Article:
The same argument to control imports from specific countries is now being carried by Donald Trump, who could have the chance, judging by his success in winning many of the voting caucuses, state by state, and the same panic could set in, leading to international turmoil.

In a backhanded way, the Depression, which was still running after nearly a decade, was harnessed by President Franklin Roosevelt to strategise how to get America actively into World War II in the expectation that the production of ships, planes, tanks, transport vehicles, guns and ammunition, among other materiel, would put Americans back to work. And it did. Economic growth resumed. So, too, did employment, and the results were strong enough to drive the economy at full speed, although it still did not return to the level it had reached in 1929 before the crash.

The Republican Party is now faced with Trump, who could be a winner of the presidential election and consequentially a great danger as president, posing many embarrassing and damaging policies that could create great international turmoil and split the nation.

This does not make it any easier for the Democratic Party, even with Hillary Clinton, wife of former President Bill Clinton, as the prime choice of the Democratic Party to win the preliminary delegates' vote in caucuses by the states. There is also the worrying possibility of delegates selecting their own suitable candidate, Bernie Sanders, a congressman and democratic socialist. All socialists dream of being in a position to provide free medical care, free education, bigger social security benefits, and a higher minimum wage, among other goodies. This is also the Sanders wish list, although greatly unaffordable at one time, or even in stages. Implementing such a programme would not only wreck the American economy, but the rest of the world would feel the backlash, and a new depression could be the outcome. The rest of the world would feel the sting at a time when the global economic issues of debt and growth, austerity and prosperity, are all in a fragile position.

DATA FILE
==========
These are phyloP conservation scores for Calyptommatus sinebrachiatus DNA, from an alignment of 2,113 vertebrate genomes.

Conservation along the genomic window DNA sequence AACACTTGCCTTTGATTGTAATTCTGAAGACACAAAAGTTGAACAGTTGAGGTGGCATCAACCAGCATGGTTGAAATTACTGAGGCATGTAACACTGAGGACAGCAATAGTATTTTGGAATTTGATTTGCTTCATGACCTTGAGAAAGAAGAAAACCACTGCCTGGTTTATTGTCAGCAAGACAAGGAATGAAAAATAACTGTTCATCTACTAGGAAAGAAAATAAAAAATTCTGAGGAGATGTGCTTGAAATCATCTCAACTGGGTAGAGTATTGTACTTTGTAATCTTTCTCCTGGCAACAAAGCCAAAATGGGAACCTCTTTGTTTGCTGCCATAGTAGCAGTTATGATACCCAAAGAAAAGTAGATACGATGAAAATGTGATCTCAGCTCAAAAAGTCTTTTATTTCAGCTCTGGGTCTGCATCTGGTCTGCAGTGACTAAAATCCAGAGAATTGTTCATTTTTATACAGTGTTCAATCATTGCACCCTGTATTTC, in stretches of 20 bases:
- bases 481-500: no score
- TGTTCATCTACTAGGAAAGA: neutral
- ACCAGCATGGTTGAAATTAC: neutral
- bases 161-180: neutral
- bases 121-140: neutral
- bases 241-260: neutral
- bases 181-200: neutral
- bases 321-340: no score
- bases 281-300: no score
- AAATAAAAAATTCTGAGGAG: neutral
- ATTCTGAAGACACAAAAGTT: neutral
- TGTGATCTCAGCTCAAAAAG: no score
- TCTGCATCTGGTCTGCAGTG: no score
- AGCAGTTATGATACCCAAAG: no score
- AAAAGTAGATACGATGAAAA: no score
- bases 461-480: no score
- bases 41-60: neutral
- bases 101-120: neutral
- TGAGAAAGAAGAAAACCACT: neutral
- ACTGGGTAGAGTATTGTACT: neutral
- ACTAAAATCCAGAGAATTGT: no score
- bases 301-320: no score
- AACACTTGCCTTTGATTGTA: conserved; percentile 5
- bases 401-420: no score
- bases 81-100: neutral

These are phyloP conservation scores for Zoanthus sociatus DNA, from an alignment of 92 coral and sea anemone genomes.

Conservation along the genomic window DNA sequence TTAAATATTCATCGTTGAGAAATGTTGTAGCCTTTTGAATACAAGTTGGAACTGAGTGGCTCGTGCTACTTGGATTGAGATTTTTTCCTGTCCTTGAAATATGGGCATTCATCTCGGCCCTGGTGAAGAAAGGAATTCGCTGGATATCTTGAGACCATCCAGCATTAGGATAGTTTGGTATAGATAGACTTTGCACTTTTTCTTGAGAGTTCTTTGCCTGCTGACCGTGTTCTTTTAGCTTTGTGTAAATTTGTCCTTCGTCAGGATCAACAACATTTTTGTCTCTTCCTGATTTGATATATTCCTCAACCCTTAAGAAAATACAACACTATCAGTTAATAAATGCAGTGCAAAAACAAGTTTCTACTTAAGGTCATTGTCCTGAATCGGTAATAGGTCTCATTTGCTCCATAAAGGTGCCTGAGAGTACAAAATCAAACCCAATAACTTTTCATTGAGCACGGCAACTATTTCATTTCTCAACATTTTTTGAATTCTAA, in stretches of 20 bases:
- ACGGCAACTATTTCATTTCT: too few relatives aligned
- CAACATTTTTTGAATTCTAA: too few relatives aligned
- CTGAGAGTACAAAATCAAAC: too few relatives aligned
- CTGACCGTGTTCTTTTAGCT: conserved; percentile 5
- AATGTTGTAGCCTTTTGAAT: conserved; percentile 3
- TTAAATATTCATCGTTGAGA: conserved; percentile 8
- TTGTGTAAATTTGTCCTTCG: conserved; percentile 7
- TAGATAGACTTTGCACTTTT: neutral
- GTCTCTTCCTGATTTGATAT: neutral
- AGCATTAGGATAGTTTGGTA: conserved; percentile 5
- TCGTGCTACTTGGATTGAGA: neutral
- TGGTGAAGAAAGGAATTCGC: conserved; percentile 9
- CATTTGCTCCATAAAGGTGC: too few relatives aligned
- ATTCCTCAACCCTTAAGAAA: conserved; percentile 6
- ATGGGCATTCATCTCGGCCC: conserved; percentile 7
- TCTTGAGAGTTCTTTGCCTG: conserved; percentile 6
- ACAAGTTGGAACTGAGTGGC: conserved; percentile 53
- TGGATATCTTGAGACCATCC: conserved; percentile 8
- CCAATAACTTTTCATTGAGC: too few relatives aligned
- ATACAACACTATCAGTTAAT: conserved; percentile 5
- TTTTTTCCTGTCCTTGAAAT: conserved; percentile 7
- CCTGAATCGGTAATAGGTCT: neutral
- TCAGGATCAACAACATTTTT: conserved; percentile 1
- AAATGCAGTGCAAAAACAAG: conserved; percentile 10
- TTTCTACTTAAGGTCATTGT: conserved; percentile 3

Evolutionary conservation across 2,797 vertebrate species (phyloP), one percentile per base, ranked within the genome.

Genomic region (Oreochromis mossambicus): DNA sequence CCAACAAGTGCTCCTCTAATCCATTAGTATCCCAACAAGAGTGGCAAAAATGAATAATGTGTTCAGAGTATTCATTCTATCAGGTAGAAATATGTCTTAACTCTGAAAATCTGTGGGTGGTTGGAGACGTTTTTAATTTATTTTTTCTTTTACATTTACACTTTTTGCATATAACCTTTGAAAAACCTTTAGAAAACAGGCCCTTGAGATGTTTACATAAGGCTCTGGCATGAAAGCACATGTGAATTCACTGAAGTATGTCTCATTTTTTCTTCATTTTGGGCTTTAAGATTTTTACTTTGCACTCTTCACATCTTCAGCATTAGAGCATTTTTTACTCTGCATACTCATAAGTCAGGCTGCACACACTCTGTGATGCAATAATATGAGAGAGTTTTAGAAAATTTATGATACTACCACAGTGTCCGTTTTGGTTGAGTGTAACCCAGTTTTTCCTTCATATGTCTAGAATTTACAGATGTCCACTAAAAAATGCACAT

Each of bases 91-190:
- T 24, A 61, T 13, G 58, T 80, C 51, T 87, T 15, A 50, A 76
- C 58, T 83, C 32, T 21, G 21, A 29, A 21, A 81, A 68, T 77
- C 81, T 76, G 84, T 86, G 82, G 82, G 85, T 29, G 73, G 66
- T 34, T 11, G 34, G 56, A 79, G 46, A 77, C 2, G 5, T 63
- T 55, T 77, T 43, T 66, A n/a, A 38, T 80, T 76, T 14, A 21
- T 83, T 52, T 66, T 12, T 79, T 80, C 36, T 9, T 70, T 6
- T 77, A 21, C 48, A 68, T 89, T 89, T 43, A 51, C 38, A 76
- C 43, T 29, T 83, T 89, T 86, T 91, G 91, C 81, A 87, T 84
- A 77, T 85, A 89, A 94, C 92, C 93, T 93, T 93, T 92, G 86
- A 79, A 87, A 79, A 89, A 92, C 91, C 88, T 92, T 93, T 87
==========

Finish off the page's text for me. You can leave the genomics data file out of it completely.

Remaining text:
In the world of today with international bodies like the World Tourism Organization, International Monetary Fund and World Bank opening up trade and finance to secure growth and prosperity, there is growing interdigitation in the global structure. The world is not yet fully ready for that design, as we can see from the massive uncontrollable refugee problem of Asia and Africa spilling over into Europe which is already battling with its own debt and economic incapacity.

Although the American side of this is also intertwined with politics and realities, Trump is proposing that a wall be built across the US-Mexican border to keep Mexicans out. This is just another of his ludicrous positions which, if the pattern continues, might see an American presidential election between the reckless Right and the lunatic Left - just what the world wants to avoid.

The critical nature of this possible position would leave many countries, including the United States, facing a Humpty Dumpty threat:

Humpty Dumpty sat on a wall

Humpty Dumpty had a great fall

All the King's horses and all the King's men

Could not put Humpty Dumpty together again

This is a good reason for everyone to be concerned about the outcome of the US presidential election in November.

n Edward Seaga is a former prime minister of Jamaica. Email feedback to columns@gleanerjm.com.